Traffic. It’s affected each of us in some way or another. Has it affected us enough to harm our health?
For me, not only did I sit in it beginning at 4:30 am each weekday morning on the way to work, but I also reported it on television and radio in South Florida for more than 14 years. It stressed me out just looking at it!
And here’s a fun fact: 22 years ago I was a Community Service Officer in Hollywood, Florida. What on earth is that? The job basically consisted of showing up at accident scenes and issuing tickets and reports, directing traffic when a light was out, giving out tickets for illegal parking and filing stolen tag, decal and vandalism reports. Needless to say, traffic runs through my veins.
It’s been 88 weeks, 1 day, 7 hours and 40 minutes (but who’s counting) since I last reported traffic – and while I no longer report the traffic or issue tickets, I’m still affected by it. How? Well, like you, I still sit in it.. sometimes. Luckily, since moving to North Florida a lot of the “sitting” doesn’t happen anymore.
Here’s what I can tell you about traffic… and I think you’ll agree. It sucks. But seriously, how does traffic impact our health?
According to analysis by the Texas A&M Transportation Institute, the average American commuter spends 42 hours per year stuck in rush-hour traffic. (As a traffic reporter, this meant job security.)
The total cost of traffic considering lost time and wasted fuel exceeds $100 billion per year. Long term exposure to vehicle exhaust is associated with respiratory problems, especially affecting children.
Anxieties rise because there’s a sense of being “stuck” and out of control of the situation. Some get so stressed out that road-rage is born. Specifically talking about Los Angeles for a moment, the Journal of Public Economics documented a link between congestion and domestic violence. Holy cow.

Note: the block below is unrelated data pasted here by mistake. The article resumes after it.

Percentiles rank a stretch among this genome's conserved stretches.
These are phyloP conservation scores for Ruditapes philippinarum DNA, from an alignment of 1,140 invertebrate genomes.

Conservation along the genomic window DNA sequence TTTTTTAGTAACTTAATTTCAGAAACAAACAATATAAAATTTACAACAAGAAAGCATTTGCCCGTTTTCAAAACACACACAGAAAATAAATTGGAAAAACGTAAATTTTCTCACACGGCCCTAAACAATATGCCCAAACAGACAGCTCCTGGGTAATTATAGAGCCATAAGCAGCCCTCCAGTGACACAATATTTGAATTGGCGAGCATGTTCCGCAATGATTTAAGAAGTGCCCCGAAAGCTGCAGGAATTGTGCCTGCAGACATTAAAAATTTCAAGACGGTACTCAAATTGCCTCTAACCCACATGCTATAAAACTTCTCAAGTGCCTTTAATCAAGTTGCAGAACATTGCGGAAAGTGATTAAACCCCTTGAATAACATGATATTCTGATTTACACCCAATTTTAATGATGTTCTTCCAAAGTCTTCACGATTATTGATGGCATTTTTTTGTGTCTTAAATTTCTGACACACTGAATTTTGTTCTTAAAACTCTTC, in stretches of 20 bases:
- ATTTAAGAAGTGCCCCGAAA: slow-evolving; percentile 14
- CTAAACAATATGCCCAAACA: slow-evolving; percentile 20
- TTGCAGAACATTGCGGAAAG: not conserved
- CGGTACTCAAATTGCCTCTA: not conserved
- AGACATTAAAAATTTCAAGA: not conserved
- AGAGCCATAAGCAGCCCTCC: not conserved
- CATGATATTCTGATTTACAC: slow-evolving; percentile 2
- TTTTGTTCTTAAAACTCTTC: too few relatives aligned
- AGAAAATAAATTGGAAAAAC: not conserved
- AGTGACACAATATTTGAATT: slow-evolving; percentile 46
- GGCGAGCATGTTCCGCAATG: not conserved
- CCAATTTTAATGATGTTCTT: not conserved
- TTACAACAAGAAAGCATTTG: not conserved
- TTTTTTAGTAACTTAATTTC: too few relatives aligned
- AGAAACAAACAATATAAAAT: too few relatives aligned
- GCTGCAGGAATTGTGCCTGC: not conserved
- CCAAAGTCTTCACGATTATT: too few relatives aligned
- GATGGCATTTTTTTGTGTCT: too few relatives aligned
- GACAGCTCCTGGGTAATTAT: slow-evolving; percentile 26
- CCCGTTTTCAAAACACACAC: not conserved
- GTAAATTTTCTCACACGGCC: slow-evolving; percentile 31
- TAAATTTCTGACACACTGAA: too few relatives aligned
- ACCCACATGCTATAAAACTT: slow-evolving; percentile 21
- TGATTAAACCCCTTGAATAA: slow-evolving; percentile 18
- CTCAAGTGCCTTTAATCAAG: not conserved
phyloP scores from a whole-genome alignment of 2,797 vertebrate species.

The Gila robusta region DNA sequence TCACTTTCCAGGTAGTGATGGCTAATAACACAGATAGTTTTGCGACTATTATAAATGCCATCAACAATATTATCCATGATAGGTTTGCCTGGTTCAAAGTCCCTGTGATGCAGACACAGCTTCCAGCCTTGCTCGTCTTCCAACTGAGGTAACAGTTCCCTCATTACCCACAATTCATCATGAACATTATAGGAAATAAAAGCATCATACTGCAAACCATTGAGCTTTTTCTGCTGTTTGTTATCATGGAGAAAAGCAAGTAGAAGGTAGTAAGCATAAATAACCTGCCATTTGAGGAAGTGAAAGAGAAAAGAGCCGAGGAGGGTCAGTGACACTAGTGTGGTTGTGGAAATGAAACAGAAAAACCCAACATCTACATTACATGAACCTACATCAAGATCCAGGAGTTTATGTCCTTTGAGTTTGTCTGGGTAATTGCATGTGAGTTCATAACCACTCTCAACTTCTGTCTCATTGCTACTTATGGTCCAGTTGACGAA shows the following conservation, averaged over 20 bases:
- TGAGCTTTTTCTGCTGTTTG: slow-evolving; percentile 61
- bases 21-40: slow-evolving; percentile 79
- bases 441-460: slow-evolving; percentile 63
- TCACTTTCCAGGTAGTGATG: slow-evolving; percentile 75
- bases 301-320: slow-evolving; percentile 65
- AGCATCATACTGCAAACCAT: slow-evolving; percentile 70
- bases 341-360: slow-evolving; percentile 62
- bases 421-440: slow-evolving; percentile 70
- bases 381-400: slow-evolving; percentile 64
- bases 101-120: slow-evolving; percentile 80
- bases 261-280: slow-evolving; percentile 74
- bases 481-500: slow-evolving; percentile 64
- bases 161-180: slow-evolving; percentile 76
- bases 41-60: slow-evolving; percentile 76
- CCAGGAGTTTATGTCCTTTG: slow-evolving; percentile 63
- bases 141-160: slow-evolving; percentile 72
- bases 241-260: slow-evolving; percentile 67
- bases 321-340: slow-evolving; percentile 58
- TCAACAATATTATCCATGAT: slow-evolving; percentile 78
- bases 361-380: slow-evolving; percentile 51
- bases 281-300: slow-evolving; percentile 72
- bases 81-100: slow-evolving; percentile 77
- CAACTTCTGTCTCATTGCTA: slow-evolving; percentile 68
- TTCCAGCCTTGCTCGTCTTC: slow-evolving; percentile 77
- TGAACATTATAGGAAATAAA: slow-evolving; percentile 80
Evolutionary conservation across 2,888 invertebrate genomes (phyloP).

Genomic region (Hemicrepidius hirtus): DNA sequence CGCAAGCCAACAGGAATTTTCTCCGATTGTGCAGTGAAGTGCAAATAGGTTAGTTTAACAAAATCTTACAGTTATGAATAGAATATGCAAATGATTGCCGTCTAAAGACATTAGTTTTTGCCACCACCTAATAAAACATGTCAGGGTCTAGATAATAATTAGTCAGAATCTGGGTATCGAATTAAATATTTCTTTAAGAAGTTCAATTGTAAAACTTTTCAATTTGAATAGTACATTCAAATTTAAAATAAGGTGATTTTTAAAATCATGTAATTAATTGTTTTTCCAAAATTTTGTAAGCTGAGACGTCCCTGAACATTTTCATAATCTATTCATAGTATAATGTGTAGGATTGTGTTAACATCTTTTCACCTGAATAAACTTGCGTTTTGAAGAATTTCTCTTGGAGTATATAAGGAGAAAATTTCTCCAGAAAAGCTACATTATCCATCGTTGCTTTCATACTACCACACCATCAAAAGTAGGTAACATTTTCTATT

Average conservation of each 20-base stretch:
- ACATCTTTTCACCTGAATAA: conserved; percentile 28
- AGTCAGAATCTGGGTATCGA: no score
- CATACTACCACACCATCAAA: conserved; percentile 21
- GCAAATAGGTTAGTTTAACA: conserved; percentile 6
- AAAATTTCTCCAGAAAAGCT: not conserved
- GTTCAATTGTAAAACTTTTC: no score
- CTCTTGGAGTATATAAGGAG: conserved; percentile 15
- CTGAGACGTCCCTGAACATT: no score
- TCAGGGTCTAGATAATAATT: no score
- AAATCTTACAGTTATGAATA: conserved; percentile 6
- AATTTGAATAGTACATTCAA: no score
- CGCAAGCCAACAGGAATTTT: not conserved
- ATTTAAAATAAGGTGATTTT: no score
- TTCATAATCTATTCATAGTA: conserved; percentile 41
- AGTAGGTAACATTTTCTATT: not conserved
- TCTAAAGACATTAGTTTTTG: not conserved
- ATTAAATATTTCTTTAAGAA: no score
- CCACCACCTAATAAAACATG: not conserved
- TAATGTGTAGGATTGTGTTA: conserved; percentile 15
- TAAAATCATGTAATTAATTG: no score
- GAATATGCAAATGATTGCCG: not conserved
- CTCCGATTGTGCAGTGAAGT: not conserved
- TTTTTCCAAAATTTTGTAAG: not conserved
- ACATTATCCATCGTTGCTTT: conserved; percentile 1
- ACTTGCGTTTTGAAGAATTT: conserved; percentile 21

One more thing that might make your blood boil…
Have you ever tried to pass in the left lane, only to find that there’s already someone there going 20 miles per hour under the speed limit, just cruising? Or texting?!?! That’s not only rude, ignorant and illegal – it’s unsafe!
There are some drivers who need to use that left lane to get somewhere and pass safely. It’s not a “cruise at your own pace” lane.
**Drivers failing to move from the far left lane will receive a noncriminal traffic infraction, punishable as a moving violation.
While we can’t completely eliminate traffic and the stress of driving in it, we can eliminate our role in the world of stress.
A big part of eliminating a lot of the stresses of driving: leave with plenty of time to spare. Save time! (At the end of my reports, I usually said this.) Then, when you get to where you’re going, you can grab coffee! =)
Here are a few more tips:
1.) Take a deep breath. And then exhale.
2.) Practice good intentions.
3.) Listen to your favorite music.
4.) Make sure your a/c recirculate button is on.
5.) Make yourself comfortable.
6.) Bring a snack.
7.) Start getting business done. Call someone. Make sure it’s handsfree!
The object of your commute is to arrive safely. Safely and ticket free!
Always buckle up and maintain a safe distance.